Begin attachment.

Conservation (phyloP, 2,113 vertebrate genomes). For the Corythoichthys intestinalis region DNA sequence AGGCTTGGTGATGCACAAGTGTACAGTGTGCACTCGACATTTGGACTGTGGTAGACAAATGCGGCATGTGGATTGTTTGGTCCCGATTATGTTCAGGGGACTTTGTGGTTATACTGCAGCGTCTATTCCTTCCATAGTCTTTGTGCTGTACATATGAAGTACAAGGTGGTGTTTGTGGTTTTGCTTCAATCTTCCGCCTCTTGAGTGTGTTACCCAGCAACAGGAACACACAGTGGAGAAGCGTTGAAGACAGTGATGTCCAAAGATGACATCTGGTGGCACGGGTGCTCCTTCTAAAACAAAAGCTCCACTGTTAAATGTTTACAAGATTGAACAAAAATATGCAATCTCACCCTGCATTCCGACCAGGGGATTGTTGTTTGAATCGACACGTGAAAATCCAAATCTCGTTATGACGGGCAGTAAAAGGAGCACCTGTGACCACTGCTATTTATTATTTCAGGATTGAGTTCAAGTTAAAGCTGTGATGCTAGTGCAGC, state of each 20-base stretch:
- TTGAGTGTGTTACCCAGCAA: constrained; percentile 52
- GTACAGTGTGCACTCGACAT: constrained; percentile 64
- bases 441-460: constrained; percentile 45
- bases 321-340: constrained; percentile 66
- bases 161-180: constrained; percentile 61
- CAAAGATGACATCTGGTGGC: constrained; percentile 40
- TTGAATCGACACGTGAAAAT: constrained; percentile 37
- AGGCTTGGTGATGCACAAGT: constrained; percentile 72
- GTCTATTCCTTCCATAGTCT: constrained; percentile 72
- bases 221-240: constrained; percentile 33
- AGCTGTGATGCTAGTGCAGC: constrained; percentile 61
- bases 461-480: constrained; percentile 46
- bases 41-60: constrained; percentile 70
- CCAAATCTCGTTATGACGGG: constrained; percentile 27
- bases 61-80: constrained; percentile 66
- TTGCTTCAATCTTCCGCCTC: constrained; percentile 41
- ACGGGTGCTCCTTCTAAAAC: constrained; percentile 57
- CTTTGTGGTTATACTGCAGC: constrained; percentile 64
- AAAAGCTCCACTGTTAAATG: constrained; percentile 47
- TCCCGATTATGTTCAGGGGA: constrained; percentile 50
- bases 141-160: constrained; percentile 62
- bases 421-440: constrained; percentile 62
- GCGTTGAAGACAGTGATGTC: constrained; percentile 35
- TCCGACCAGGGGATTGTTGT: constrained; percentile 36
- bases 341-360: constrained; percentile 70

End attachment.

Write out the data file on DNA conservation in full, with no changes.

Conservation (phyloP, 2,113 vertebrate genomes). For the Corythoichthys intestinalis region DNA sequence AGGCTTGGTGATGCACAAGTGTACAGTGTGCACTCGACATTTGGACTGTGGTAGACAAATGCGGCATGTGGATTGTTTGGTCCCGATTATGTTCAGGGGACTTTGTGGTTATACTGCAGCGTCTATTCCTTCCATAGTCTTTGTGCTGTACATATGAAGTACAAGGTGGTGTTTGTGGTTTTGCTTCAATCTTCCGCCTCTTGAGTGTGTTACCCAGCAACAGGAACACACAGTGGAGAAGCGTTGAAGACAGTGATGTCCAAAGATGACATCTGGTGGCACGGGTGCTCCTTCTAAAACAAAAGCTCCACTGTTAAATGTTTACAAGATTGAACAAAAATATGCAATCTCACCCTGCATTCCGACCAGGGGATTGTTGTTTGAATCGACACGTGAAAATCCAAATCTCGTTATGACGGGCAGTAAAAGGAGCACCTGTGACCACTGCTATTTATTATTTCAGGATTGAGTTCAAGTTAAAGCTGTGATGCTAGTGCAGC, state of each 20-base stretch:
- TTGAGTGTGTTACCCAGCAA: constrained; percentile 52
- GTACAGTGTGCACTCGACAT: constrained; percentile 64
- bases 441-460: constrained; percentile 45
- bases 321-340: constrained; percentile 66
- bases 161-180: constrained; percentile 61
- CAAAGATGACATCTGGTGGC: constrained; percentile 40
- TTGAATCGACACGTGAAAAT: constrained; percentile 37
- AGGCTTGGTGATGCACAAGT: constrained; percentile 72
- GTCTATTCCTTCCATAGTCT: constrained; percentile 72
- bases 221-240: constrained; percentile 33
- AGCTGTGATGCTAGTGCAGC: constrained; percentile 61
- bases 461-480: constrained; percentile 46
- bases 41-60: constrained; percentile 70
- CCAAATCTCGTTATGACGGG: constrained; percentile 27
- bases 61-80: constrained; percentile 66
- TTGCTTCAATCTTCCGCCTC: constrained; percentile 41
- ACGGGTGCTCCTTCTAAAAC: constrained; percentile 57
- CTTTGTGGTTATACTGCAGC: constrained; percentile 64
- AAAAGCTCCACTGTTAAATG: constrained; percentile 47
- TCCCGATTATGTTCAGGGGA: constrained; percentile 50
- bases 141-160: constrained; percentile 62
- bases 421-440: constrained; percentile 62
- GCGTTGAAGACAGTGATGTC: constrained; percentile 35
- TCCGACCAGGGGATTGTTGT: constrained; percentile 36
- bases 341-360: constrained; percentile 70